With up to six hands at a time on one piano, the University of Indianapolis music faculty put on a performance at the Ruth Lilly Performance Hall on Jan. 29 as part of the Faculty Artist Series. The ensemble, Molto
Piano, presented a concert that was titled “Dancing at the Piano.” It featured two pianos played in a variety of ways by the faculty. The chosen pieces went along with the dance theme.
“Coming into this I knew the theme for this year was dance, and you know, it’s limited in what to look for, so I went after mostly recognized [composers like] Brahms and Dvork where as Haruka and Becky went for little less known pieces like the Debussy piece,” Adjunct Associate Professor E.J. Choe said. “We played most of [this] repertoire for the first time. We thought about who our audience was. This has been by far one of those events that people enjoy coming back to with the molto piano, so when the dance theme was decided, we went for what was the most enjoyable.”
The concert consisted of other well-known pieces by composers such as Claude Debussy, Sergei Rachmaninoff and Aaron Copland. Some of the songs were known for being in relation to video games, sports and movies such as “Star Wars.”
“We chose a theme and then I put out some suggestions and others listened to some music that worked with the theme,” Professor of Music Rebecca Sorley said. “I think the theme comes first then we can come up with things that seem to fit with it.”
The concert was different from others since the faculty had to coordinate themselves to be able to play together on one piano. Aside from coordination, the faculty members would trade places and try out the other parts in order to get to know the music better.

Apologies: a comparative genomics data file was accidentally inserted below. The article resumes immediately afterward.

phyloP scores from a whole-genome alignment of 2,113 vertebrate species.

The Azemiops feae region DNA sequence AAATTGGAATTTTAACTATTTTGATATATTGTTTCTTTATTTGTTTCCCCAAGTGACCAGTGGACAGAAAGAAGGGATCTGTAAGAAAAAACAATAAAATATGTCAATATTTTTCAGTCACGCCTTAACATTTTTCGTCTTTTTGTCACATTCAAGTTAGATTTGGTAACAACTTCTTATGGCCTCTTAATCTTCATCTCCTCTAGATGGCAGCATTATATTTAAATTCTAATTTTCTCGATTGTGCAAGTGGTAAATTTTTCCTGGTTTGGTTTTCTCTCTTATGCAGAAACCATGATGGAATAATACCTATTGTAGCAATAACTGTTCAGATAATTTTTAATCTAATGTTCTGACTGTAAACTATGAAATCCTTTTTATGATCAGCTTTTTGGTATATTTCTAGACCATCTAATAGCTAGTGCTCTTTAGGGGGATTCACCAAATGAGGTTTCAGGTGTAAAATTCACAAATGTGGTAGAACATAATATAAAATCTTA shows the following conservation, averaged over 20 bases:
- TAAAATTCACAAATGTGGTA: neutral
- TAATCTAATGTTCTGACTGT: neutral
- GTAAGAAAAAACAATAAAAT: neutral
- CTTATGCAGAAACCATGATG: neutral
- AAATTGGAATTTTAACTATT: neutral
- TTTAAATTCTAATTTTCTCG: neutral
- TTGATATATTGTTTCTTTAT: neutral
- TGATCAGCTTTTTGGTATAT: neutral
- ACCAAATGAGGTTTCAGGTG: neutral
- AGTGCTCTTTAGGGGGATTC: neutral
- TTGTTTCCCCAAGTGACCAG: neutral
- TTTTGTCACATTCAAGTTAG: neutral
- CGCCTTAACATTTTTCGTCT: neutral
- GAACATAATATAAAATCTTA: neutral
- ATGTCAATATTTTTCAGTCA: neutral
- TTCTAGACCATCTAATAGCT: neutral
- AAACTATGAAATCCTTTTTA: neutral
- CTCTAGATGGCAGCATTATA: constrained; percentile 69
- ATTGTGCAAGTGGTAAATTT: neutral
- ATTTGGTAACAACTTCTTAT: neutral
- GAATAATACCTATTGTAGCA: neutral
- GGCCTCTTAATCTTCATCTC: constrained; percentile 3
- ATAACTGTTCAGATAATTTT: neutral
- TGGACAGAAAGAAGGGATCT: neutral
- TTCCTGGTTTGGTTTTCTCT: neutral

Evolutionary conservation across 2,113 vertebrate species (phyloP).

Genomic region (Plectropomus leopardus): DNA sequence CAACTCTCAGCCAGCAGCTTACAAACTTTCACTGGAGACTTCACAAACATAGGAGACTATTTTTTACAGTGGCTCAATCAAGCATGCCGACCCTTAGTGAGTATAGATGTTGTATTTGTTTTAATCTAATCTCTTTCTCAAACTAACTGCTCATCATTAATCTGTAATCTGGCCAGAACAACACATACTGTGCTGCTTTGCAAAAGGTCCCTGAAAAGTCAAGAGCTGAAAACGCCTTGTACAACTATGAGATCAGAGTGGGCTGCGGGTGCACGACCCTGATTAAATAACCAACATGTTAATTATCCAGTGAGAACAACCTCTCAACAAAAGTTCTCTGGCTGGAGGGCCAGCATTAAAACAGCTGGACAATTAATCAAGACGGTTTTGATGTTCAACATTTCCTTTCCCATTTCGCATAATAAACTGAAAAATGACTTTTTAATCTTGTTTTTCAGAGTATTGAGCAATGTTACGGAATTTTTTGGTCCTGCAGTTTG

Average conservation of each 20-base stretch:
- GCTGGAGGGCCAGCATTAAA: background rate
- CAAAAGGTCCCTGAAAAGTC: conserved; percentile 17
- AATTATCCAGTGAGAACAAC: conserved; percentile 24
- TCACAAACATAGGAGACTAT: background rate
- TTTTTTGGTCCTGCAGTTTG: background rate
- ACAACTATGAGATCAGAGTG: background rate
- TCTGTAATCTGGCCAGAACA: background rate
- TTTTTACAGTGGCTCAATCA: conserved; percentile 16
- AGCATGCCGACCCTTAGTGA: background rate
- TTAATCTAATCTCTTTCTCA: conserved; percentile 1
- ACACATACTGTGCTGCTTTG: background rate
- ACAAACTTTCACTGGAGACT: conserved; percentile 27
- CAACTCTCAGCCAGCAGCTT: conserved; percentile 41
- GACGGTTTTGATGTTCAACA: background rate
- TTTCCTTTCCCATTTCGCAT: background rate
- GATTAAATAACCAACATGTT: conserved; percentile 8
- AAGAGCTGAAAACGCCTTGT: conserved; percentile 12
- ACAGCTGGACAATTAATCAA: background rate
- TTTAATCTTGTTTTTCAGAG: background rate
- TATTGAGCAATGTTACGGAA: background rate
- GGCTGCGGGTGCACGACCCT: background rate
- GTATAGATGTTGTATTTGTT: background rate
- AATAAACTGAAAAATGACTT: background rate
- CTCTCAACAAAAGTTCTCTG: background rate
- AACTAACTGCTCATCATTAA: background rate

“I would have the whole score and I would sometimes, when I’m wasn’t secure about my part, I would play the other part to see what was really important and what she [the other pianist] would need to hear for me to emphasise,” Choe said. “It’s almost like being an orchestra player. As a violin player, you carry the melody, but then you also hear the other parts. I mean you kind of rely on the conductor to tell you where to come in, but we don’t have a conductor. So that’s why we have to know the other part. So it went well. I was not nervous at all. I don’t think any of us were nervous at all. We actually had fun.”
The composers that created these pieces had created them with the intent of having them played by an orchestra, which limited the players.
“Some of these pieces are orchestra pieces so when you hear it form an orchestra it’s very nice and has nice substance,” Choe said. “With piano, it has limitations so you have to kind of work it out so you can do as much as you can.”
The concert consisted of four faculty members. There were times when there was one person at each of the two pianos, times when there were two people at the piano and then times when there were three people playing at one piano.